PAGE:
ICPA celebrates at Bourke 50 years on


ICPA Life Members, Rory Treweeke and Wally Mitchell, planting a memorial tree at the Back O’Bourke Exhibition Centre. PHOTO TWH

Tanya Mitchell of Bourke has been elected as ICPA-NSW Vice President. PHOTO TWH

Bourke branch of the Isolated Children’s Parents Association (ICPA) of NSW last week hosted a very special event.

One hundred and sixty participants from all over NSW and representatives from a broad cross section of organisations and businesses attended the 50th Annual Conference of ICPA-NSW at the organisation’s birthplace, here in Bourke.

Opened by the NSW Governor, Margaret Beazley, the conference was held at the Full Gospel Family Fellowship Church in Tarcoon Street.

The Governor said that the closure of a student hostel in the town, and a meeting held on the 16 April 1971 to discuss that closure, led to an organisation that has changed the course of history for thousands of Australian children and young adults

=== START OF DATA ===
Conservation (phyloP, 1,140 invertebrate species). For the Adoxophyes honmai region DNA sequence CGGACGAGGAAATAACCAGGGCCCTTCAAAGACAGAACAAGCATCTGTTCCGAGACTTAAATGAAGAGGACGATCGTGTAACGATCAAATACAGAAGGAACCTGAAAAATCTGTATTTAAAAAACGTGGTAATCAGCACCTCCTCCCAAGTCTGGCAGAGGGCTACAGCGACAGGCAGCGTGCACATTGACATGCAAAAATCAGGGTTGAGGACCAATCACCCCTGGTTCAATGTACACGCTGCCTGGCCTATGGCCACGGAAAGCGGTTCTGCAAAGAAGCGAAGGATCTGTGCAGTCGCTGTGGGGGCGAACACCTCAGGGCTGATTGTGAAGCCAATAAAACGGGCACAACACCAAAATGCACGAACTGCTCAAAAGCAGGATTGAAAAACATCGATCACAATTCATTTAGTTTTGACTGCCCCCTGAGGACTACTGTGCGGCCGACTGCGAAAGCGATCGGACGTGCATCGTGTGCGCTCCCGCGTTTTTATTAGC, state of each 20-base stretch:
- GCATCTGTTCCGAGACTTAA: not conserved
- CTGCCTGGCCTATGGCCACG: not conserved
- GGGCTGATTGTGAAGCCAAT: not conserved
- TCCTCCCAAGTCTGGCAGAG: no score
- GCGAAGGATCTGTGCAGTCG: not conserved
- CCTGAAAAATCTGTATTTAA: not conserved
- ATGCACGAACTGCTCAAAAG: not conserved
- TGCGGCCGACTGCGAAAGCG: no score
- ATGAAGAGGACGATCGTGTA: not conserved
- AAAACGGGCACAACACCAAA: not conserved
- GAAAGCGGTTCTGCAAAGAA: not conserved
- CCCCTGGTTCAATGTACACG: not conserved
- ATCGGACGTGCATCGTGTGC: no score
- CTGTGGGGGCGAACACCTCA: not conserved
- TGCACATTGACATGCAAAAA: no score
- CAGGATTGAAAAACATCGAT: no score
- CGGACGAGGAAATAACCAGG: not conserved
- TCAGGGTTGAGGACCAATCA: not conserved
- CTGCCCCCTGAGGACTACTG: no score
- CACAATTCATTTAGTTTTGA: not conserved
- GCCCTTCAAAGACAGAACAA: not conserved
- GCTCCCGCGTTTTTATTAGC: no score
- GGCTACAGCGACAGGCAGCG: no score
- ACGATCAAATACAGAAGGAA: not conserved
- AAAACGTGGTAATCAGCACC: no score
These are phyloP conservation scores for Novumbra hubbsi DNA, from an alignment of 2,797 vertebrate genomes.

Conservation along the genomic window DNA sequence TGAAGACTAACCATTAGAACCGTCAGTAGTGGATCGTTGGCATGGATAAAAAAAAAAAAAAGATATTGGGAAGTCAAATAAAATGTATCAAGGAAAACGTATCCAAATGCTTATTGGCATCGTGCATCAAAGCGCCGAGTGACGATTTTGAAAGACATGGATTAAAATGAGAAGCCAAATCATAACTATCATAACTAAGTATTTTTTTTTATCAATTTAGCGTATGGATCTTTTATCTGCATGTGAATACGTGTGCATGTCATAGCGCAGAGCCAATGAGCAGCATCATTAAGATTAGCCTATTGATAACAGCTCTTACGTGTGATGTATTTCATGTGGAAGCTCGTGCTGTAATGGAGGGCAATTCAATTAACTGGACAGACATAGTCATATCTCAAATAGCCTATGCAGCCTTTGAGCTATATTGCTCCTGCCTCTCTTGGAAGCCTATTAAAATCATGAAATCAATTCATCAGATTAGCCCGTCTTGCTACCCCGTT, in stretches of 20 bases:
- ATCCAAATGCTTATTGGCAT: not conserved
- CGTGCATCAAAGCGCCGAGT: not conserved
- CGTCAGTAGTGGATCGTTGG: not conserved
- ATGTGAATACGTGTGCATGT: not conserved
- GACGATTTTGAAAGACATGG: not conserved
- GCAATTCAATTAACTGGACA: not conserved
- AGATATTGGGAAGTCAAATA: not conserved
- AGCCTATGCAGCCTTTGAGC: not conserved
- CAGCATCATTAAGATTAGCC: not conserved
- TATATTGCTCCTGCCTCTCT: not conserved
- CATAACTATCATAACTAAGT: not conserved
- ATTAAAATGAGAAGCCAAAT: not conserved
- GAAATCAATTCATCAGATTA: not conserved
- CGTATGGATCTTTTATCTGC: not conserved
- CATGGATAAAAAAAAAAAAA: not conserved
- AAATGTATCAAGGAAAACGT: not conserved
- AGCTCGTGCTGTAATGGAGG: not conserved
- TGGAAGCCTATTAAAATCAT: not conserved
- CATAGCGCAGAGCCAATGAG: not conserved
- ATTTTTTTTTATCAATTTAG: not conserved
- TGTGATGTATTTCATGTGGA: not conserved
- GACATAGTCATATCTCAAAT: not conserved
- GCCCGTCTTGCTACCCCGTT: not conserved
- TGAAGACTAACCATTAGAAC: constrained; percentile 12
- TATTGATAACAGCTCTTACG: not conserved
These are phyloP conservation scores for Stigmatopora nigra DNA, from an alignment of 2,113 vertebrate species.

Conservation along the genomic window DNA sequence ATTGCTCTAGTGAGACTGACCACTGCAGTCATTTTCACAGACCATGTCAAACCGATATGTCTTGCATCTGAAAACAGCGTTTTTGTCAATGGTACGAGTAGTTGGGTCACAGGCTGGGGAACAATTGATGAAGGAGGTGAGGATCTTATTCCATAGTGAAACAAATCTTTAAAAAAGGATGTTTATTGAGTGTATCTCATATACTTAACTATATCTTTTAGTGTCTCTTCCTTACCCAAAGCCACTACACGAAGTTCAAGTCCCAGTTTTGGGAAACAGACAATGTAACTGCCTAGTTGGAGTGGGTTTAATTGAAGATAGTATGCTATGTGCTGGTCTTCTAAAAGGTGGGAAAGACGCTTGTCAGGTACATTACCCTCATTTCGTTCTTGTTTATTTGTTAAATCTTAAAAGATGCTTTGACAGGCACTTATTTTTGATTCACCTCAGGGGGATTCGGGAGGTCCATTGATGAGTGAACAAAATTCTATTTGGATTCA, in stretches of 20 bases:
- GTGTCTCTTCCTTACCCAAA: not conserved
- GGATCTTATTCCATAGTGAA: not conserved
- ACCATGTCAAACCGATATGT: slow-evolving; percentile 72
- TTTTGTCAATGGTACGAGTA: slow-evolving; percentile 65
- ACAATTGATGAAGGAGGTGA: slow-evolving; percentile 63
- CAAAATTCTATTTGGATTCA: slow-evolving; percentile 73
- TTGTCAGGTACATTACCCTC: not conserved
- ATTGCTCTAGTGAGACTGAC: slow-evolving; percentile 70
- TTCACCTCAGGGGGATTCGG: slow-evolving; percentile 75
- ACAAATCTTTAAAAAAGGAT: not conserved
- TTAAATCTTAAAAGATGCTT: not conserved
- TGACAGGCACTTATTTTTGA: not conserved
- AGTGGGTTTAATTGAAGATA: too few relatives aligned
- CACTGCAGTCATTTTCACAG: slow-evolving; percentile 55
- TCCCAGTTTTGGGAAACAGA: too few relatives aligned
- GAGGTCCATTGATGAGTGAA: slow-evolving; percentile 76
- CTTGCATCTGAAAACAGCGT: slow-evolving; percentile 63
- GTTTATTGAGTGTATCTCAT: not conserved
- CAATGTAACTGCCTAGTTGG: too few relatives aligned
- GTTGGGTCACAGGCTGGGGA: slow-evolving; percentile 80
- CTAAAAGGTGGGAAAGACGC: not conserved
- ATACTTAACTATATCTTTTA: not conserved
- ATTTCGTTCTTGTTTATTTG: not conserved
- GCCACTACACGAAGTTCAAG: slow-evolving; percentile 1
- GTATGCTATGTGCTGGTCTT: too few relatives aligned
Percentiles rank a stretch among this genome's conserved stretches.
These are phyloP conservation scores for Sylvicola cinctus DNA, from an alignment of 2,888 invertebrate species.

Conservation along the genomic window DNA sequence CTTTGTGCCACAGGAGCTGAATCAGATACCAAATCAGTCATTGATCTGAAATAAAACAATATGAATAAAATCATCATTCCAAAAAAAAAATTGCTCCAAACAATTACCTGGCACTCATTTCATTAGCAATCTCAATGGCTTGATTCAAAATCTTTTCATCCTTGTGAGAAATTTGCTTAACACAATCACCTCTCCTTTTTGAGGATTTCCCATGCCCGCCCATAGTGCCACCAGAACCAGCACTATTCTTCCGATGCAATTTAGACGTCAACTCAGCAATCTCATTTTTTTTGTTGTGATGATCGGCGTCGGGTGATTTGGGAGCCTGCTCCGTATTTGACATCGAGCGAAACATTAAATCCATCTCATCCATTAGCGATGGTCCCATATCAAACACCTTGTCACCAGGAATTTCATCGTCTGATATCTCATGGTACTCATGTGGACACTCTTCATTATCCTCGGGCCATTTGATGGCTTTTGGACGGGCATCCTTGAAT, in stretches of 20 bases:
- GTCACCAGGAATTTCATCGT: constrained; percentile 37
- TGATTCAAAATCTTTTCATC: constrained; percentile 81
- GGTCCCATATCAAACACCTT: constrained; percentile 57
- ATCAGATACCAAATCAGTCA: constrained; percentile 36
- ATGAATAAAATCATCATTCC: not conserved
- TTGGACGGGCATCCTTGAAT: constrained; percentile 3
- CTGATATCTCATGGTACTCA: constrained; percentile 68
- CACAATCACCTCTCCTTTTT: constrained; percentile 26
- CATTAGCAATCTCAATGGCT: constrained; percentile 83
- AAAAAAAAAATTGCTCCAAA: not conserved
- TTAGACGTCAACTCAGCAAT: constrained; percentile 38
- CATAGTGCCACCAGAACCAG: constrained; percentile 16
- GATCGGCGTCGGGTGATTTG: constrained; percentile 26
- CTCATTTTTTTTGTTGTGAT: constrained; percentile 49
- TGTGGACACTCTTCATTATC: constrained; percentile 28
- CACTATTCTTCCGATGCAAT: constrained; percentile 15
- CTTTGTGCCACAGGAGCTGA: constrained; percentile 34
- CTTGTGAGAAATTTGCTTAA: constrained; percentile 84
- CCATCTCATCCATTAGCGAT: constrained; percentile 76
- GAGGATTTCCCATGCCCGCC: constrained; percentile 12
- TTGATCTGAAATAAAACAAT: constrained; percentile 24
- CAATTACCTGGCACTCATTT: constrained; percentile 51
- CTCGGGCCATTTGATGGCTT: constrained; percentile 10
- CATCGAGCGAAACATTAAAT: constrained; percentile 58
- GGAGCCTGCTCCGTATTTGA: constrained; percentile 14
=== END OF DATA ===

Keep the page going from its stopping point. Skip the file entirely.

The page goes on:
As joint patron with her husband, Dennis Wilson, Governor Beazley said that they were proud of the fifty-year history of the organisation working to ensure access to education for young people in rural and remote locations.

Governor Beazley and Mrs Wilson unveiled a commemorative plague celebrating the formation of the ICPA that will be placed in front of a tree planted at the Back O’Bourke Exhibition Centre by life members of the association – Wal Mitchell and Rory Treweeke.

Keeping pace with technology, the plaque includes a QR code that, when scanned, links to a page outlining the history of the Isolated Children’s Parent Association.

One of the highlights of the conference was the induction of founding member of the ICPA –Wally Mitchell – as a life member.

Mr Mitchell has the rare distinction to be one of just a handful of members Australia wide to have gained the trifecta of branch, state, and federal life membership.

Instrumental in the formation of the organisation 50 years ago, Wally said the need for the ICPA was there then (in 1971) and the need is still there today.

“Remote area young people, if you can’t educate them to get off the property they’ll die there.


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